In recent decades, corporations have increasingly accepted that they have obligations to respect the socio-economic rights of individuals whose rights to livelihoods, education, food, health, housing and water are affected by the actions of corporations on a daily basis.
Despite this, it is often difficult for victims to bring corporations to court for violations of their socio-economic rights.
Domestic constitutional systems provide, at best, fragile and limited protections against adverse corporate activities, while international responses have been lacking in creating obligations and accountability for corporations under socio-economic rights.
The urgency of bolstering corporate accountability for socio-economic rights is therefore apparent. In light of this, this book asks whether corporations are required to observe socio-economic rights and if they are accountable for any violations.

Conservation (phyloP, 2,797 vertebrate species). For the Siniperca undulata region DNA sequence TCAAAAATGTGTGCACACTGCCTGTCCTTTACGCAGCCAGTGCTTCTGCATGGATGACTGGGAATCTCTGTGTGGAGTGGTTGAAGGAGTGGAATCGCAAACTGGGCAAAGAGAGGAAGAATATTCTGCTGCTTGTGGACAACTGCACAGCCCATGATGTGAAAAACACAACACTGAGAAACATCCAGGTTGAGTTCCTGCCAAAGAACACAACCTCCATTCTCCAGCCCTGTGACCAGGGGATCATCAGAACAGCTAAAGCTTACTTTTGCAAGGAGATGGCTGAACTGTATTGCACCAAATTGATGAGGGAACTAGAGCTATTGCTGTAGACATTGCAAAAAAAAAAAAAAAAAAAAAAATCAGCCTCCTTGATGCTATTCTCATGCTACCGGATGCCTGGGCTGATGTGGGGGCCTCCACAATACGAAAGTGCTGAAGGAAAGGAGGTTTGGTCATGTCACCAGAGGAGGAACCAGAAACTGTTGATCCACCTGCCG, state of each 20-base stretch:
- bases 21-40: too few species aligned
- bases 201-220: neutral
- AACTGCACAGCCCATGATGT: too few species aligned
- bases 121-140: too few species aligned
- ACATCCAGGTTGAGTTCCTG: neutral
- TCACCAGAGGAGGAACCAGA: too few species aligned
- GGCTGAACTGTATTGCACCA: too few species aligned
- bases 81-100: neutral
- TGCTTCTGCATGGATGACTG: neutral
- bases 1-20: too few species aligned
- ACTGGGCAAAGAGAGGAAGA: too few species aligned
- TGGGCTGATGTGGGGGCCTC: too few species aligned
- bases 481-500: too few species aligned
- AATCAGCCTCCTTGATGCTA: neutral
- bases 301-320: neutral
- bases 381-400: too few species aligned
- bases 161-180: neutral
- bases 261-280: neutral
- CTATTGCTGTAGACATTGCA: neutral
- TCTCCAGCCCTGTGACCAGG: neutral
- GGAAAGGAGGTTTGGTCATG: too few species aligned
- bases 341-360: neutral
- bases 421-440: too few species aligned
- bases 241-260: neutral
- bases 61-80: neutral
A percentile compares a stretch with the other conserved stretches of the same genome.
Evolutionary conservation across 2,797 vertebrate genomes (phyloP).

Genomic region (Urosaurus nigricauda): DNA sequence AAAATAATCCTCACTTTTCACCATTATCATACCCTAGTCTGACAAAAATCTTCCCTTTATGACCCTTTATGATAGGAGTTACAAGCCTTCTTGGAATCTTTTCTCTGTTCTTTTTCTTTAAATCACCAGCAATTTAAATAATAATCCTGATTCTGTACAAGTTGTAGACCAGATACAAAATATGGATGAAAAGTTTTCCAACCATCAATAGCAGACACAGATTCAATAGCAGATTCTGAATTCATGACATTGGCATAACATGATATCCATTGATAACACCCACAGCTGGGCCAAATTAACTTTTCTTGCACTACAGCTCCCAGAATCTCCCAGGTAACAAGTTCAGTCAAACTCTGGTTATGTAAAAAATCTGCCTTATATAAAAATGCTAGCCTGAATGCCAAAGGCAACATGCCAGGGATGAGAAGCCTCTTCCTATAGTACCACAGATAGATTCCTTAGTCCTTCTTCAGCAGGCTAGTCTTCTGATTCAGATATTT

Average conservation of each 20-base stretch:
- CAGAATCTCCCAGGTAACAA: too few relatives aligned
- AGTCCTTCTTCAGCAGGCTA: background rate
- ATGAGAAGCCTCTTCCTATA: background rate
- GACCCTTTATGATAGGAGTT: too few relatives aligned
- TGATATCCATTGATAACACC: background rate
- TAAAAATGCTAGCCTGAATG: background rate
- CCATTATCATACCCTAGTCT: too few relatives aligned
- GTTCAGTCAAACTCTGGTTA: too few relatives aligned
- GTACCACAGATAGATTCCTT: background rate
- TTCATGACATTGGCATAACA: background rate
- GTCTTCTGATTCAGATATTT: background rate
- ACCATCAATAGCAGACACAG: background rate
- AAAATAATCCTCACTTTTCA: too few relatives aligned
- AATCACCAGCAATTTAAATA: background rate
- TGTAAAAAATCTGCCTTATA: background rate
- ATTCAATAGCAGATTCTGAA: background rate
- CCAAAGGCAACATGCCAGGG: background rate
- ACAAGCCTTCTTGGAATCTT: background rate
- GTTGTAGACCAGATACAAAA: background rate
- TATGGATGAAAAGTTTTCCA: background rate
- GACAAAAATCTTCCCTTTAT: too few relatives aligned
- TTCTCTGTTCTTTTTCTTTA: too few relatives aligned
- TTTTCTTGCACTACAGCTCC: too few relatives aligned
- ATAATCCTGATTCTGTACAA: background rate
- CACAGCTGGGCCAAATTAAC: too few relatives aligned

In doing so, it identifies and analyzes the theoretical foundations and the existing scope of corporate accountability arising from socio-economic rights at both national and international levels.
Through careful analysis, Jernej Letnar Cernic exposes the stark need for greater clarity in the obligations and accountability of corporations, advocating a normative framework for corporate accountability for socio-economic rights in national legal orders which builds on existing mechanisms.